Introduction by Croakey: The case for increased regulation of digital media platforms has been strengthened by a number of recent reports highlighting their role in undermining democratic processes.
These include revelations that Facebook repeatedly ignored internal advice that political leaders in 25 countries around the world were using the platform to deceive voters and harass opponents.
Closer to home are reports that the Australian Electoral Commission has asked Facebook to provide information about the multiple pages and profiles set up by Queensland MP Andrew Laming which masqueraded as news and community groups while providing politicised information supporting the Liberal National Party.
It’s also worth noting that social media is not the only form of media spreading dangerous mis and dis-information to achieve politically motivated outcomes.
In evidence given this week to the Senate Environment and Communications References Committee as part of its inquiry into the state of media diversity, independence and reliability, a world leading climate scientist outlined the role of the mainstream Murdoch media empire in spreading misinformation on climate change.
Speaking in a private capacity, Professor Michael E Mann, Director of the Earth System Science Center at Pennsylvania State University, told the committee that the Murdoch press has served as a “megaphone” for climate disinformation and had “worked extremely hard to…attack the facts and to undermine public faith in factual discourse”.
These revelations are particularly concerning given the findings of a recent nationally representative survey that most Australian adults had a low level of confidence in their media literacy abilities, including in areas such as checking if information online is true and checking if a website can be trusted.
The health implications of a poorly regulated social media sector are particularly important to consider in the context of the global COVID-19 pandemic.
While Australia has generally high rates of vaccine acceptance, there are growing concerns among some doctors and health experts that COVID-19 mis and dis-information could affect the successful roll-out of the vaccine program, in particular among vulnerable groups.
The Royal Australian College of General Practitioners recently reported concerns being raised by GPs about this issue, including GP Dr Tanya Schramm, a Palawa woman and Chair of the Expert Committee behind the COVID-19 clinical recommendations for Aboriginal and Torres Strait Islander people. Dr Schramm described COVID-19 misinformation as “rampant” and said that social media has played a central role in its dissemination.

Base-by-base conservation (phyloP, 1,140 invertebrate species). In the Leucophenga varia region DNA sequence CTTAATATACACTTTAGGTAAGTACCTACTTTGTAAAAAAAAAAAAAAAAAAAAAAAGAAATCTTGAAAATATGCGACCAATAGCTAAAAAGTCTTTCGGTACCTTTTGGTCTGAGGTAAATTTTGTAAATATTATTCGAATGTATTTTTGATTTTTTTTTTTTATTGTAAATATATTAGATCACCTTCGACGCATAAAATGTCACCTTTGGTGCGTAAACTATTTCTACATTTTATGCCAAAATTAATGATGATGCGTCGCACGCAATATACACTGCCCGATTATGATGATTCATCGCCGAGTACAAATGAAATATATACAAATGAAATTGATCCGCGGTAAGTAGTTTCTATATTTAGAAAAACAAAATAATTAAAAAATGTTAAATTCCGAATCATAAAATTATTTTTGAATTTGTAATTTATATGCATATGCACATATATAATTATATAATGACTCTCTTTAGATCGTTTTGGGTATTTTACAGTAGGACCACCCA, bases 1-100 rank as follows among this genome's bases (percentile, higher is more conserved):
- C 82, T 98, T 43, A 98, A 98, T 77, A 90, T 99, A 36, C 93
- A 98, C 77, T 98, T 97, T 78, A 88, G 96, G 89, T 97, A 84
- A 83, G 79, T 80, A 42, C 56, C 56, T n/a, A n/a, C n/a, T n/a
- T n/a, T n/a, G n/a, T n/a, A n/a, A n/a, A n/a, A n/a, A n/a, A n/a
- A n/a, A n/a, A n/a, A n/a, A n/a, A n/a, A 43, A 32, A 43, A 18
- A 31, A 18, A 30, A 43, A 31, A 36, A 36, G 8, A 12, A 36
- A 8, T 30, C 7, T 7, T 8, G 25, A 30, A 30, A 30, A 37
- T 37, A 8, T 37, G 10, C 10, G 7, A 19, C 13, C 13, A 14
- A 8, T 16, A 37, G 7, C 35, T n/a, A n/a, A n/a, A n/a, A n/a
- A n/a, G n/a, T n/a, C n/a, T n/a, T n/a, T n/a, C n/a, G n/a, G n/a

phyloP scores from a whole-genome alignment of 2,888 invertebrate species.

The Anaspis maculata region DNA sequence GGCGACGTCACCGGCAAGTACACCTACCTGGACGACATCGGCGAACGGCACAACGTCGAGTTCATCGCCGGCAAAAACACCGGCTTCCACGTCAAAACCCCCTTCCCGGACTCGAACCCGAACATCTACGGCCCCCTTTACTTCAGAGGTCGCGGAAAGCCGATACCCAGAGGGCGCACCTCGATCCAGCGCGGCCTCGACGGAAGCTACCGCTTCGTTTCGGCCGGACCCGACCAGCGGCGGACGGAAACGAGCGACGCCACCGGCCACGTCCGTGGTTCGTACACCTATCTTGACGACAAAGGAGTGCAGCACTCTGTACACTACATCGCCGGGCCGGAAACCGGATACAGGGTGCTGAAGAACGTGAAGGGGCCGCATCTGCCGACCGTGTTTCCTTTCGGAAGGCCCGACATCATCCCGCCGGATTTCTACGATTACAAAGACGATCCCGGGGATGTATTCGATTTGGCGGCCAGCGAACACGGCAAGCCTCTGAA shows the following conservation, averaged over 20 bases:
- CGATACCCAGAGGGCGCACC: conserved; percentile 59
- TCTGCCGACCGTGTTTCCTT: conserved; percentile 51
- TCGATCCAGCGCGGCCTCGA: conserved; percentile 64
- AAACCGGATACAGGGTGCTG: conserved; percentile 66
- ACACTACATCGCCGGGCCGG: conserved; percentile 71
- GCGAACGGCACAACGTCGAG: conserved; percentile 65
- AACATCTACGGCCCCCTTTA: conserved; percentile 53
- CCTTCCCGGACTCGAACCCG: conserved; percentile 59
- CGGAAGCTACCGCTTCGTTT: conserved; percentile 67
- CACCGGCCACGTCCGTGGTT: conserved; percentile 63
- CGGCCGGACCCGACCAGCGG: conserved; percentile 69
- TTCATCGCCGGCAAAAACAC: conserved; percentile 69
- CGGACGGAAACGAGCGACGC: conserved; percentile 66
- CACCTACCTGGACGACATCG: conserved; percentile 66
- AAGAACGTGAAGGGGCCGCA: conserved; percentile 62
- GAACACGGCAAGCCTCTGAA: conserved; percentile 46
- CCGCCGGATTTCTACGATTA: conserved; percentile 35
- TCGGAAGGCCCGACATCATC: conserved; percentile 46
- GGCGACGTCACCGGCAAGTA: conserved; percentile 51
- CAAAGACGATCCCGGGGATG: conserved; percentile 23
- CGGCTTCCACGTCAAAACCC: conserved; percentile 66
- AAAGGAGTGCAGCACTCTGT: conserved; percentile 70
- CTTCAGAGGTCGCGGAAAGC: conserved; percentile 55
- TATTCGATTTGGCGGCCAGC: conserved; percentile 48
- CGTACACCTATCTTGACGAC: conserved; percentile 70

These concerns are borne out by research from Reset Australia, a policy and advocacy organisation contesting the digital threats to democracy, which has found that vaccine hesitancy among Australians is growing.
In the post below, Matthew Nguyen, Policy Lead for Reset, draws on his background in public health to analyse the role of social media platforms in promoting mis/dis-information on COVID-19 and suggests some practical policy and regulatory measures to combat their negative health impacts.
Matthew Nguyen writes:
There are corners of the internet raising the alarm that Federal Health Minister Greg Hunt wasn’t in hospital with cellulitis.
Premier Dan Andrews didn’t hurt his back by slipping on wet stairs either.
Actually these two politicians are among the Australians who have been struck down by devastating side effects from the COVID-19 vaccine, not that anyone in the government will admit this.
Of course none of this is true and in terms of tackling a pandemic, rebuking these spurious claims might seem low on the list of priorities.
Vaccine hesitancy growing
But Australia’s vaccine hesitancy rates are growing – between October 2020 and February this year, the percentage of Australians willing to get the COVID-19 jab fell by 8.2% from 74% to 66%.
This has coincided with a surge of conspiracy and rumour on Australian Facebook groups as the government launched its COVID-19 vaccine roll out.
In response to the surge in anti-vaccination activity the federal government has launched a team of 30 myth-busters, who will take on celebrities and influencers peddling false COVID-19 facts.
This is well-intentioned but ultimately it will do little to turn the tide of misinformation.
What is actually needed is transparency about the extent of the misinformation problem, because right now our current response to rampant falsehoods resembles blind-folded whack-a-mole.
Too often we mistake misinformation as a few prominent voices promoting hydroxychloroquine, ivermectin or pushing back against public health measures.
That is not where the danger of misinformation lies.
The real dangers